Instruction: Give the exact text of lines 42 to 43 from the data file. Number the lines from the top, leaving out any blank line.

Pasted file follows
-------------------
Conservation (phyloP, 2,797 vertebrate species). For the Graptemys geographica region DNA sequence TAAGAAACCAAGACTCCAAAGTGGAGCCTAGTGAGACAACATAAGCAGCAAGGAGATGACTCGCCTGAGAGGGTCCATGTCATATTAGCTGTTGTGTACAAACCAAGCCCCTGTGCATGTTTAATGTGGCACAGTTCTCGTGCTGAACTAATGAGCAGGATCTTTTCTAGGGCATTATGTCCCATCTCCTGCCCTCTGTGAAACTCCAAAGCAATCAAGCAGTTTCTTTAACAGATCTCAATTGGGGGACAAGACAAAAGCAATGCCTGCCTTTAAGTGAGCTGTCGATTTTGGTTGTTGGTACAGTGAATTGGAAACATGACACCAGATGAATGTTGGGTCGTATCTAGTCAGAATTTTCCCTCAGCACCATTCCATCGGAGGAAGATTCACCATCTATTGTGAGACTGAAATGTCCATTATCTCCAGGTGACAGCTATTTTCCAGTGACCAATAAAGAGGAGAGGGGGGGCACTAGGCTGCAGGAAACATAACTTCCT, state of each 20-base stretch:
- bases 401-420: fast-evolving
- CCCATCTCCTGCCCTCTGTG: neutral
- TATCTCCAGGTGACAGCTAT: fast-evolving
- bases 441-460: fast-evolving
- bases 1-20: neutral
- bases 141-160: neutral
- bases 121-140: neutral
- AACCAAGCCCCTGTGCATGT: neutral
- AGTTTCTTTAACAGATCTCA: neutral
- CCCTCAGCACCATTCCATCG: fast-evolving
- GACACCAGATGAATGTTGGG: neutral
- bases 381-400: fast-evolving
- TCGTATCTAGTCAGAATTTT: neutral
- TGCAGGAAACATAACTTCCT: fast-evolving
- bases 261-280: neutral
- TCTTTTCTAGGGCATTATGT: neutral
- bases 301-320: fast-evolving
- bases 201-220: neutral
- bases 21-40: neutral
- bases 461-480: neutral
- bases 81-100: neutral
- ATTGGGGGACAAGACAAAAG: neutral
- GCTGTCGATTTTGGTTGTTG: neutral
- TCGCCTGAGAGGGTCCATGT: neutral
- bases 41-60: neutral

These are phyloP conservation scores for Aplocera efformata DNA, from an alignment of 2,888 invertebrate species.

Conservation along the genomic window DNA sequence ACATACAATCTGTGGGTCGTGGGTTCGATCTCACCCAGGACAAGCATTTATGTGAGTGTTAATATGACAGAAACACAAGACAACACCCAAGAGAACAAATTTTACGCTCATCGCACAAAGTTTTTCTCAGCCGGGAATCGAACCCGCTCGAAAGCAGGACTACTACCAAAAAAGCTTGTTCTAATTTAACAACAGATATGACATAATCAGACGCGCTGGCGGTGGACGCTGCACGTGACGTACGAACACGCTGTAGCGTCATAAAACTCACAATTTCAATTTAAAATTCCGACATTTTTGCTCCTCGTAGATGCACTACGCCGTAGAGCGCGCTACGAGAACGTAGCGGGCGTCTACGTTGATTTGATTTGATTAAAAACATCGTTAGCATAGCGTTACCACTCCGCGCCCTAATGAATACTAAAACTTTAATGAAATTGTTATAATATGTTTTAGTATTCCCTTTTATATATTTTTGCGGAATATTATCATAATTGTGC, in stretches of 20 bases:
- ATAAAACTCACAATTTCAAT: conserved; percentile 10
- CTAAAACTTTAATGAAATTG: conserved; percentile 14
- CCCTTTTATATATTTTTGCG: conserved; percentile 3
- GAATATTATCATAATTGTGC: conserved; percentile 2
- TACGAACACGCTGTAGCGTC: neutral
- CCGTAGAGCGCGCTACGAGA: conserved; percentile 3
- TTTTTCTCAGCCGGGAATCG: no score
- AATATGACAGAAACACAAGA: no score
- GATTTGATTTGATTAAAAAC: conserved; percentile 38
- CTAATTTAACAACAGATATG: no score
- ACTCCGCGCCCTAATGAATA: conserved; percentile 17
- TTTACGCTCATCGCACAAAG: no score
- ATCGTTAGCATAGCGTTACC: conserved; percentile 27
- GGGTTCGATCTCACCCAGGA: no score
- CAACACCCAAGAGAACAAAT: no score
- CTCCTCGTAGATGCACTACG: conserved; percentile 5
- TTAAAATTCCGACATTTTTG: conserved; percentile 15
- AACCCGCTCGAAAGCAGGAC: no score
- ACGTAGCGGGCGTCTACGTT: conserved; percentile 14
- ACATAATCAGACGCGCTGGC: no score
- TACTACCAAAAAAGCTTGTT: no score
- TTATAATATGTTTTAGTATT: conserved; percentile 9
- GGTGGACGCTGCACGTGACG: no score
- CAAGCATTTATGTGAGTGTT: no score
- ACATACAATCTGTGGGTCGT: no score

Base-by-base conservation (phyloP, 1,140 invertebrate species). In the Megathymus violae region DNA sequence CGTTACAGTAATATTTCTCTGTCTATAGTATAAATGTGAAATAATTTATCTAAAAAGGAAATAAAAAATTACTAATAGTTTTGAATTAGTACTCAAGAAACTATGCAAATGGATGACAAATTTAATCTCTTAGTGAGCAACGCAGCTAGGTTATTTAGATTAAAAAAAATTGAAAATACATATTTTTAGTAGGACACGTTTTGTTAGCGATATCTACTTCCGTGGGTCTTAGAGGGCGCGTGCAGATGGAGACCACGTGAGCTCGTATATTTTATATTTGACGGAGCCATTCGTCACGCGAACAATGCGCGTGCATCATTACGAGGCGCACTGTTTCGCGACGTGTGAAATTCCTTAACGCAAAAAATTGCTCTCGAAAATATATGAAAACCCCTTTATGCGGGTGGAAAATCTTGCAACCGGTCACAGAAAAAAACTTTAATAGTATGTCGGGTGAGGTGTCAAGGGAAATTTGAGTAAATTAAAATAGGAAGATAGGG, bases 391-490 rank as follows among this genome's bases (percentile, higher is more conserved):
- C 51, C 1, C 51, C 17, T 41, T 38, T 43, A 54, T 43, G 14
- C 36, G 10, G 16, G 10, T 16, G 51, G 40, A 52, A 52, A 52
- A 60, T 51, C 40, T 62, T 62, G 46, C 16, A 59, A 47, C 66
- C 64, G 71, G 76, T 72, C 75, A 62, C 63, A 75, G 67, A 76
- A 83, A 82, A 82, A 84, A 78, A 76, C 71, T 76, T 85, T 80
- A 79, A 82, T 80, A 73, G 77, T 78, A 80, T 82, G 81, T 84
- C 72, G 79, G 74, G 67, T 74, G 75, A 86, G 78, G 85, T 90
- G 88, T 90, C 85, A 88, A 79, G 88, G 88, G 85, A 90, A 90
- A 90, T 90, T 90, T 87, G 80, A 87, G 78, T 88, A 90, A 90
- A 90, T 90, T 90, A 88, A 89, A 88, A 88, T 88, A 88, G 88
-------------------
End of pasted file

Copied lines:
- GGGTTCGATCTCACCCAGGA: no score
- CAACACCCAAGAGAACAAAT: no score